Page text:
There may come a time when we have invested deeply in somebody’s life, sharing the Word with them, and after having the seed of faith take root in their heart and grow they are ready to believe and confess Jesus as their Lord and Savior and we might get to be with them when it happens.  And hallelujah!  Or their time of salvation might happen when we are not present, when all of the sudden that budding seed sprouts from their heart’s soil and the angels rejoice and we could be snoring in our bed when it happens.  It doesn’t matter.  Salvation is God’s work.  For some unfathomable reason to me, God entrusts this incredible message to us frail, weak, sinful humans and commands us to go carry it to the ends of earth.  We plant the seeds but it HIS power working in hearts that saves.  My favorite verse to help unravel the mystery of salvation is Ephesians 3:7 when Paul writes, “I became a servant of this gospel by the gift of God’s grace given me through the working of his power.”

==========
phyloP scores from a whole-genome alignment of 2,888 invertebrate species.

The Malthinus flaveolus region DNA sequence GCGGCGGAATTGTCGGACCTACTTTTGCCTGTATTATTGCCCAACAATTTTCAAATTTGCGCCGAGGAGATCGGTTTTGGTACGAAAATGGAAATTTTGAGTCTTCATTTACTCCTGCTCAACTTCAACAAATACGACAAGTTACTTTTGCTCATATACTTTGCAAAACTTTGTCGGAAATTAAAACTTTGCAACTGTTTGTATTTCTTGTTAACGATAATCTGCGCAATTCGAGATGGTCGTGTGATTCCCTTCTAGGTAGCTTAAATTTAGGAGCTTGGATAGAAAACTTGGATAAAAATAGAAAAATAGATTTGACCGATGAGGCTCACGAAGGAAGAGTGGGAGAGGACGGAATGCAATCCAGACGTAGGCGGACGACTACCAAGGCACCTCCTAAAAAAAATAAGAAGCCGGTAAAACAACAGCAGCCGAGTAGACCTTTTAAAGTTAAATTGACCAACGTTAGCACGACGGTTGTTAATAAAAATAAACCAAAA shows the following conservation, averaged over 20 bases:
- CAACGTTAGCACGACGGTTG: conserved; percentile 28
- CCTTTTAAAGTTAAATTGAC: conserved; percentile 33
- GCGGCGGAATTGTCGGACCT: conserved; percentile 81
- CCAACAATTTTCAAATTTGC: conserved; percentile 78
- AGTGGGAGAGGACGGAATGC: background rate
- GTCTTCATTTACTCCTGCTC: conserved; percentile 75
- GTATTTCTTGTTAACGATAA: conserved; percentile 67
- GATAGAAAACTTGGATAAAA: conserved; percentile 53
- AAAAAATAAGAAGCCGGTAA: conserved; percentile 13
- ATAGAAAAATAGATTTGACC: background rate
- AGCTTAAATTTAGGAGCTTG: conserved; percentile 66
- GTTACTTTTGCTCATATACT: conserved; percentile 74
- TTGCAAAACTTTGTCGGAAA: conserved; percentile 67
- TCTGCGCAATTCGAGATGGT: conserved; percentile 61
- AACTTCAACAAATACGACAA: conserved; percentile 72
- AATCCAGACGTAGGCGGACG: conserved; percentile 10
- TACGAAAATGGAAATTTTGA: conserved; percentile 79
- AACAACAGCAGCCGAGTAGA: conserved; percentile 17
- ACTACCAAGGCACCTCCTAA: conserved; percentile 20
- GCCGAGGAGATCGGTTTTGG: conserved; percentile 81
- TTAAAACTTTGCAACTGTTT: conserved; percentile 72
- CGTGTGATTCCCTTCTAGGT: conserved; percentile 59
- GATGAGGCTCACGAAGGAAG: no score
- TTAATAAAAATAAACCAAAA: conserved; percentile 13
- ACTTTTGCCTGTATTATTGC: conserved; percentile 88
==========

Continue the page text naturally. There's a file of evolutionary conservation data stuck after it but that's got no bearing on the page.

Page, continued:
God’s power.  The Cross of Christ.  That’s what it all comes back to.


Easy Answers and Smooth Transitions

“This one is for all you girls, about 25

In little apartments just trying to get by

Livin’ on, on dreams and spaghettios

Wonderin’ where your life is goin’ to go”

I remember listening to the Martina McBride song as a child and thinking, “Wow, 25, that’s so old!  Shouldn’t these girls already know where their life is going to go?”  

Now, at age 25, change ‘spaghettios’ to rice and noodles, and this verse sums up my life.

Recently a friend made a comment about how life doesn’t happen with the “easy answers and smooth transitions” that we would like.  That phrase stuck out to me.